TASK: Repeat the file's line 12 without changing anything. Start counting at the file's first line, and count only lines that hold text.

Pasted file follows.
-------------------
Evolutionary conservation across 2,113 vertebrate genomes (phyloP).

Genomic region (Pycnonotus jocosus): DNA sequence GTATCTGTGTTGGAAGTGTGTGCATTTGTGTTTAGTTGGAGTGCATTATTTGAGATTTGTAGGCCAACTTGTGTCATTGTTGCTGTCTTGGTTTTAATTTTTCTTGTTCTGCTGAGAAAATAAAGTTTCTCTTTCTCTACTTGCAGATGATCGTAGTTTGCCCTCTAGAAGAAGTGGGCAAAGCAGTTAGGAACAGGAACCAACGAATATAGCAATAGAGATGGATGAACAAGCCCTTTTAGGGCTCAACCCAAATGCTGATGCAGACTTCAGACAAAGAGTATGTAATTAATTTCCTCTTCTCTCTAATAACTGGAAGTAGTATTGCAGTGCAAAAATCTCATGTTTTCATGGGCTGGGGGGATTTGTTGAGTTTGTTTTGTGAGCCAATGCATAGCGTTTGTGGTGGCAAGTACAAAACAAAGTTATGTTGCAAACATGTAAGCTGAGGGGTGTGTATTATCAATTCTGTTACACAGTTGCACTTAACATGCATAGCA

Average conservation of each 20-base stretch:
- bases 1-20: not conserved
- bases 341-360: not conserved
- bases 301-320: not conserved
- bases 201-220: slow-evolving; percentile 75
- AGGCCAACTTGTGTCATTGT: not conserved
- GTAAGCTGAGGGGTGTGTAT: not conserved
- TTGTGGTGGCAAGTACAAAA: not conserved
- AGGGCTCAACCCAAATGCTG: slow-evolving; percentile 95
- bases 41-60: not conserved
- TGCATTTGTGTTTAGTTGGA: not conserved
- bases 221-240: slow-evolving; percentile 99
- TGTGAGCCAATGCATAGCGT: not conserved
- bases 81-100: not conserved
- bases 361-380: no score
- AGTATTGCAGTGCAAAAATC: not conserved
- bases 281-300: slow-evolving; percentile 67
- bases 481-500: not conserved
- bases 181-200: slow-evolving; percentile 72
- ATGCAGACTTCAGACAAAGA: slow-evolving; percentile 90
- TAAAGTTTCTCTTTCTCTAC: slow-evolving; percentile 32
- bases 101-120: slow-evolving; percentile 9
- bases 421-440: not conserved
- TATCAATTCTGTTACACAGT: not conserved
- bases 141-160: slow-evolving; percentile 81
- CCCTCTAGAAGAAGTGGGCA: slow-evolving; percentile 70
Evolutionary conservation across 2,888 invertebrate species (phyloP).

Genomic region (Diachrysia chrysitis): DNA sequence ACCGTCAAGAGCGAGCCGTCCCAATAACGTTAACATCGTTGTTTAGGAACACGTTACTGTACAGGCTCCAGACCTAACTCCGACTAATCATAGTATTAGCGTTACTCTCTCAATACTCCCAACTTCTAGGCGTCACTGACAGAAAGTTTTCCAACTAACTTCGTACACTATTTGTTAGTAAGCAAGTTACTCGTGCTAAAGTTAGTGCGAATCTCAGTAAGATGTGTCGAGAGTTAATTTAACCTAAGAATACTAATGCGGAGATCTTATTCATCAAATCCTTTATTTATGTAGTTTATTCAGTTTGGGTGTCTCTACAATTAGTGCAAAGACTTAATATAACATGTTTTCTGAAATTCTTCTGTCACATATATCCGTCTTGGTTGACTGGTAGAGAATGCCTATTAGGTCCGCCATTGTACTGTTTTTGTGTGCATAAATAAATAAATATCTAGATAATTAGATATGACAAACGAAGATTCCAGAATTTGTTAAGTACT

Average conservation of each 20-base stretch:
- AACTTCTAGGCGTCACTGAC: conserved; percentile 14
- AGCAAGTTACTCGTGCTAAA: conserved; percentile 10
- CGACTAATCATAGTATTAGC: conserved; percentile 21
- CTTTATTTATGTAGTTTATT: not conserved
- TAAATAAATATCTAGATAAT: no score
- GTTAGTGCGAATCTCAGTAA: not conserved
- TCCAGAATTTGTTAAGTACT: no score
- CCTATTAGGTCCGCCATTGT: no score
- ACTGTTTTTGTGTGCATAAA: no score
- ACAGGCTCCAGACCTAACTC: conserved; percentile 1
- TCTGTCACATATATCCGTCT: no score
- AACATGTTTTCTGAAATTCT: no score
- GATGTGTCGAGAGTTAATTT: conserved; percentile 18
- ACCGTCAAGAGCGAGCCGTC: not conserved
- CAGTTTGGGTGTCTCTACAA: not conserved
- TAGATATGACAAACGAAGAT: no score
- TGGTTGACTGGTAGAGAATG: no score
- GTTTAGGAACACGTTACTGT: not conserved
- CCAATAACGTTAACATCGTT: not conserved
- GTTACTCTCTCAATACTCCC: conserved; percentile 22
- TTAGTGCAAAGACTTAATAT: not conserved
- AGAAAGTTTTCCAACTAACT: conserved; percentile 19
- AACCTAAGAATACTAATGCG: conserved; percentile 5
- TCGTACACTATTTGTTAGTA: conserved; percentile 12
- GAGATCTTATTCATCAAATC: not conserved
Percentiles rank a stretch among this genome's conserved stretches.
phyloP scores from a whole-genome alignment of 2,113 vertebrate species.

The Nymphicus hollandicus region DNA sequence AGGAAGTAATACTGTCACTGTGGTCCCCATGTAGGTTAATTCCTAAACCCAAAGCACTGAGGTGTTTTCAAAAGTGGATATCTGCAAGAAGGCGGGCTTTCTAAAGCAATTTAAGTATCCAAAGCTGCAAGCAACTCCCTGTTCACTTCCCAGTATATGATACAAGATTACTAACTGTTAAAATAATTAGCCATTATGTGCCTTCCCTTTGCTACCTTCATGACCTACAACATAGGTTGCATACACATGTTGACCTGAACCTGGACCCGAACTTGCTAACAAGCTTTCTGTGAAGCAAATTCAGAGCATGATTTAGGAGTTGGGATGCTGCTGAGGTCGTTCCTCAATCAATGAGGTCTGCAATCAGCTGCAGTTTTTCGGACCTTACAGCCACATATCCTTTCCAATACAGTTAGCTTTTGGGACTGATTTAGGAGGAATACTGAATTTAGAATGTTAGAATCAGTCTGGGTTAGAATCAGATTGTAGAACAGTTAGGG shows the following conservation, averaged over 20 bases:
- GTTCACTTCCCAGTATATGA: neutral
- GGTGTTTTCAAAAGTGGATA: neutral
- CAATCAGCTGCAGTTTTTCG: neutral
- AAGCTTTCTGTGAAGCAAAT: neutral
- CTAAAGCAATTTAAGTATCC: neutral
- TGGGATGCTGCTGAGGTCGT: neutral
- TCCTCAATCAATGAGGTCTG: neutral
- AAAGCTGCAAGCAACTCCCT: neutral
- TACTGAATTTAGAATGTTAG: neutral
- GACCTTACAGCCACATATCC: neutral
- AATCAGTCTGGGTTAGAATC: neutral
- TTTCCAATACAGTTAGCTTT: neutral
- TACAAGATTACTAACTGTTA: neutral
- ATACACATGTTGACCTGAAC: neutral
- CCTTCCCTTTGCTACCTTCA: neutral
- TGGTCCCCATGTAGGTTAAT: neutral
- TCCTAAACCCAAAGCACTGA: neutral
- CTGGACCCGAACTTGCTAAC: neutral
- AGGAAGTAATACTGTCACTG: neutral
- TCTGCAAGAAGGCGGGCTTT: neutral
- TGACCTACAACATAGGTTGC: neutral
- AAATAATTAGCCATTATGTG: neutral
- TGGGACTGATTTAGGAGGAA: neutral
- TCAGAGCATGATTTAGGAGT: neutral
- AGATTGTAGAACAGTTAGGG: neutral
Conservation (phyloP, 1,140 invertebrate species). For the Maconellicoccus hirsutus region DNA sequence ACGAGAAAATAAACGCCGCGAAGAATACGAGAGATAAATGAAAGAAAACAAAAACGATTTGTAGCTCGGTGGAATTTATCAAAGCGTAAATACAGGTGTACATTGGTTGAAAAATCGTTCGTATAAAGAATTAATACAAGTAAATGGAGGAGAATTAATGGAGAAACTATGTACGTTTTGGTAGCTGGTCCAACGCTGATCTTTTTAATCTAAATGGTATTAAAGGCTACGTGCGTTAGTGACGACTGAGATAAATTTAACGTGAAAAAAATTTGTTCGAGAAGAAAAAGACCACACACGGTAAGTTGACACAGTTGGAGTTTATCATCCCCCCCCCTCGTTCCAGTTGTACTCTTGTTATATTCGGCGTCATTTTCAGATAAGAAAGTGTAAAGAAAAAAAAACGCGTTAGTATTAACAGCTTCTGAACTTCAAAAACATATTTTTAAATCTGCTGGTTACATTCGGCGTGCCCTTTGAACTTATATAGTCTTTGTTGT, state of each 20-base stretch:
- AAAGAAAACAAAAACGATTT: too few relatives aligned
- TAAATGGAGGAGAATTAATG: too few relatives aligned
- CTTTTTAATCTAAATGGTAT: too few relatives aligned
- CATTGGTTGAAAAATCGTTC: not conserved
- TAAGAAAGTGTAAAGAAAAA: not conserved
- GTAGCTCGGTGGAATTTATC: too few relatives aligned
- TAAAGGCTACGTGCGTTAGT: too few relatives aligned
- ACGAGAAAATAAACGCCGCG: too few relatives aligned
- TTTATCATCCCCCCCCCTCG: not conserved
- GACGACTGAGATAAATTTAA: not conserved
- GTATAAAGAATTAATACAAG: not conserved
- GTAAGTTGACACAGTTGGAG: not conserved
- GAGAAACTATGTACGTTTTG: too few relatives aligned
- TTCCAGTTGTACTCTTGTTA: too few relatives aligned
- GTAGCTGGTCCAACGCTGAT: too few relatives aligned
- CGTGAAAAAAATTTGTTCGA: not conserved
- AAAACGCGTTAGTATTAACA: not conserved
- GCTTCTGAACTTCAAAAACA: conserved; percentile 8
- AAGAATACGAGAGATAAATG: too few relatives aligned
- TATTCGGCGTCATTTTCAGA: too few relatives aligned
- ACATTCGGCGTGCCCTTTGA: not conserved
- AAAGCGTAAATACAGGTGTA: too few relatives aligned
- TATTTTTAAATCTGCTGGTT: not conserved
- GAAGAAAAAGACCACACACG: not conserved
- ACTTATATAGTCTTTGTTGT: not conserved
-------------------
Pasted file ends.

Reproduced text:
- bases 41-60: not conserved